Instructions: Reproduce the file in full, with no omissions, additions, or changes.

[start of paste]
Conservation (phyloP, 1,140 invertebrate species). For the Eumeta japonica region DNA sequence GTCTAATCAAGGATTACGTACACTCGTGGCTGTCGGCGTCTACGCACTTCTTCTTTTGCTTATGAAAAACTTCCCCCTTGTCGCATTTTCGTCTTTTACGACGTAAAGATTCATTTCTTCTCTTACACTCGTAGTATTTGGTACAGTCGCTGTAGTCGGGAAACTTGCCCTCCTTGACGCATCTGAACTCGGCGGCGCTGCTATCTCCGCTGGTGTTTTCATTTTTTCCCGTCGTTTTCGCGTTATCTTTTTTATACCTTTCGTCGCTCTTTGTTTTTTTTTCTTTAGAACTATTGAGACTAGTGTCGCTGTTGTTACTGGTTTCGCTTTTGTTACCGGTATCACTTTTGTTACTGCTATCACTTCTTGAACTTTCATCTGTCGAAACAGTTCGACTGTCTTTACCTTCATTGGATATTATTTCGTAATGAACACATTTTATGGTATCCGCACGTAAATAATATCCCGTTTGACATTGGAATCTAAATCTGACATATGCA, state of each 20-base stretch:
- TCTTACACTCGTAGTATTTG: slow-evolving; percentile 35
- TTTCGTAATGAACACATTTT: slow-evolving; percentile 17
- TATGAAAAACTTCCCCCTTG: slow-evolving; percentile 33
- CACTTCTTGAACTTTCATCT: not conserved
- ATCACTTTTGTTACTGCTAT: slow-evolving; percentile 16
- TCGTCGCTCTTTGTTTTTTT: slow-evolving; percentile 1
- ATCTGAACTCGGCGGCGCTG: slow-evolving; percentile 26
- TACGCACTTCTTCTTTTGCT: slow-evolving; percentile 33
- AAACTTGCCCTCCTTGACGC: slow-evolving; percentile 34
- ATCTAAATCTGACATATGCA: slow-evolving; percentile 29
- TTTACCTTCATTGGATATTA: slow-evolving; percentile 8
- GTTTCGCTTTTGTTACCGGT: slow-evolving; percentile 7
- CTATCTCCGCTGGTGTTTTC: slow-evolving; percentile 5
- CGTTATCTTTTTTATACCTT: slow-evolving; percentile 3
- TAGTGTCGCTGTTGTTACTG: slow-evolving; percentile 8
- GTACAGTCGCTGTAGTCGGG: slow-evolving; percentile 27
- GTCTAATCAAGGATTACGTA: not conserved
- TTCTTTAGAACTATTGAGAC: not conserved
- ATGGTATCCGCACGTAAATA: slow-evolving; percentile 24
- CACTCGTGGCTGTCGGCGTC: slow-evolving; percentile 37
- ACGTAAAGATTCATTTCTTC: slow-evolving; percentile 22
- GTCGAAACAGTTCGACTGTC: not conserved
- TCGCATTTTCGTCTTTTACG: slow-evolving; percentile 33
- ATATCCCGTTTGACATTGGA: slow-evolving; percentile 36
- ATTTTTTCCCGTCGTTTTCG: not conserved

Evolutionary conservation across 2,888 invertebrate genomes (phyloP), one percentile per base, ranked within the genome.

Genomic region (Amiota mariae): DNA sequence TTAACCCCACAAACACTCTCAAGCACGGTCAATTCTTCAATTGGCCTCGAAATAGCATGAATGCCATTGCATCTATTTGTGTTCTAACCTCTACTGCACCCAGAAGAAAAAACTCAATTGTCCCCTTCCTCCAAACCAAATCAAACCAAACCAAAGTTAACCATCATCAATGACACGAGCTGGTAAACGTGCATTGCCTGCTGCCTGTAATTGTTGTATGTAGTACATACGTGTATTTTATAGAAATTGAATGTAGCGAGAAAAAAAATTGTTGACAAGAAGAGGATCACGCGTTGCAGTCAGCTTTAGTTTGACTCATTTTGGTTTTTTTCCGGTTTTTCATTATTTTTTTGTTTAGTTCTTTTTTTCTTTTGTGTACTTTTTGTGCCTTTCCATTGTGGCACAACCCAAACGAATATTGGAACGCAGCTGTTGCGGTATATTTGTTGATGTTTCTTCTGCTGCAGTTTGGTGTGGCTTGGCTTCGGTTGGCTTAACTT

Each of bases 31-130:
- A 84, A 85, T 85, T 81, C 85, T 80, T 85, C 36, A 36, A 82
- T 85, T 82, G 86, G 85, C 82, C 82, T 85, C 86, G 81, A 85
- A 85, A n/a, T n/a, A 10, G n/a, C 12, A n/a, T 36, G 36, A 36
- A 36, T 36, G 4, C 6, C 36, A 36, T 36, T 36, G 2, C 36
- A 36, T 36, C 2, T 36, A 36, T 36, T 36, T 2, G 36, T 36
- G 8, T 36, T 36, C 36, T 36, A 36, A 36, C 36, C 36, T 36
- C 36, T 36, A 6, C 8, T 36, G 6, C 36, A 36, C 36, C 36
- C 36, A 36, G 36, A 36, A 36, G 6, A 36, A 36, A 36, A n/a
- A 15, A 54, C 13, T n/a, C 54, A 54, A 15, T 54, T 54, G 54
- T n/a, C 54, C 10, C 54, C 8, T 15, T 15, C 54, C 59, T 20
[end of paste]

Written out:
Conservation (phyloP, 1,140 invertebrate species). For the Eumeta japonica region DNA sequence GTCTAATCAAGGATTACGTACACTCGTGGCTGTCGGCGTCTACGCACTTCTTCTTTTGCTTATGAAAAACTTCCCCCTTGTCGCATTTTCGTCTTTTACGACGTAAAGATTCATTTCTTCTCTTACACTCGTAGTATTTGGTACAGTCGCTGTAGTCGGGAAACTTGCCCTCCTTGACGCATCTGAACTCGGCGGCGCTGCTATCTCCGCTGGTGTTTTCATTTTTTCCCGTCGTTTTCGCGTTATCTTTTTTATACCTTTCGTCGCTCTTTGTTTTTTTTTCTTTAGAACTATTGAGACTAGTGTCGCTGTTGTTACTGGTTTCGCTTTTGTTACCGGTATCACTTTTGTTACTGCTATCACTTCTTGAACTTTCATCTGTCGAAACAGTTCGACTGTCTTTACCTTCATTGGATATTATTTCGTAATGAACACATTTTATGGTATCCGCACGTAAATAATATCCCGTTTGACATTGGAATCTAAATCTGACATATGCA, state of each 20-base stretch:
- TCTTACACTCGTAGTATTTG: slow-evolving; percentile 35
- TTTCGTAATGAACACATTTT: slow-evolving; percentile 17
- TATGAAAAACTTCCCCCTTG: slow-evolving; percentile 33
- CACTTCTTGAACTTTCATCT: not conserved
- ATCACTTTTGTTACTGCTAT: slow-evolving; percentile 16
- TCGTCGCTCTTTGTTTTTTT: slow-evolving; percentile 1
- ATCTGAACTCGGCGGCGCTG: slow-evolving; percentile 26
- TACGCACTTCTTCTTTTGCT: slow-evolving; percentile 33
- AAACTTGCCCTCCTTGACGC: slow-evolving; percentile 34
- ATCTAAATCTGACATATGCA: slow-evolving; percentile 29
- TTTACCTTCATTGGATATTA: slow-evolving; percentile 8
- GTTTCGCTTTTGTTACCGGT: slow-evolving; percentile 7
- CTATCTCCGCTGGTGTTTTC: slow-evolving; percentile 5
- CGTTATCTTTTTTATACCTT: slow-evolving; percentile 3
- TAGTGTCGCTGTTGTTACTG: slow-evolving; percentile 8
- GTACAGTCGCTGTAGTCGGG: slow-evolving; percentile 27
- GTCTAATCAAGGATTACGTA: not conserved
- TTCTTTAGAACTATTGAGAC: not conserved
- ATGGTATCCGCACGTAAATA: slow-evolving; percentile 24
- CACTCGTGGCTGTCGGCGTC: slow-evolving; percentile 37
- ACGTAAAGATTCATTTCTTC: slow-evolving; percentile 22
- GTCGAAACAGTTCGACTGTC: not conserved
- TCGCATTTTCGTCTTTTACG: slow-evolving; percentile 33
- ATATCCCGTTTGACATTGGA: slow-evolving; percentile 36
- ATTTTTTCCCGTCGTTTTCG: not conserved

Evolutionary conservation across 2,888 invertebrate genomes (phyloP), one percentile per base, ranked within the genome.

Genomic region (Amiota mariae): DNA sequence TTAACCCCACAAACACTCTCAAGCACGGTCAATTCTTCAATTGGCCTCGAAATAGCATGAATGCCATTGCATCTATTTGTGTTCTAACCTCTACTGCACCCAGAAGAAAAAACTCAATTGTCCCCTTCCTCCAAACCAAATCAAACCAAACCAAAGTTAACCATCATCAATGACACGAGCTGGTAAACGTGCATTGCCTGCTGCCTGTAATTGTTGTATGTAGTACATACGTGTATTTTATAGAAATTGAATGTAGCGAGAAAAAAAATTGTTGACAAGAAGAGGATCACGCGTTGCAGTCAGCTTTAGTTTGACTCATTTTGGTTTTTTTCCGGTTTTTCATTATTTTTTTGTTTAGTTCTTTTTTTCTTTTGTGTACTTTTTGTGCCTTTCCATTGTGGCACAACCCAAACGAATATTGGAACGCAGCTGTTGCGGTATATTTGTTGATGTTTCTTCTGCTGCAGTTTGGTGTGGCTTGGCTTCGGTTGGCTTAACTT

Each of bases 31-130:
- A 84, A 85, T 85, T 81, C 85, T 80, T 85, C 36, A 36, A 82
- T 85, T 82, G 86, G 85, C 82, C 82, T 85, C 86, G 81, A 85
- A 85, A n/a, T n/a, A 10, G n/a, C 12, A n/a, T 36, G 36, A 36
- A 36, T 36, G 4, C 6, C 36, A 36, T 36, T 36, G 2, C 36
- A 36, T 36, C 2, T 36, A 36, T 36, T 36, T 2, G 36, T 36
- G 8, T 36, T 36, C 36, T 36, A 36, A 36, C 36, C 36, T 36
- C 36, T 36, A 6, C 8, T 36, G 6, C 36, A 36, C 36, C 36
- C 36, A 36, G 36, A 36, A 36, G 6, A 36, A 36, A 36, A n/a
- A 15, A 54, C 13, T n/a, C 54, A 54, A 15, T 54, T 54, G 54
- T n/a, C 54, C 10, C 54, C 8, T 15, T 15, C 54, C 59, T 20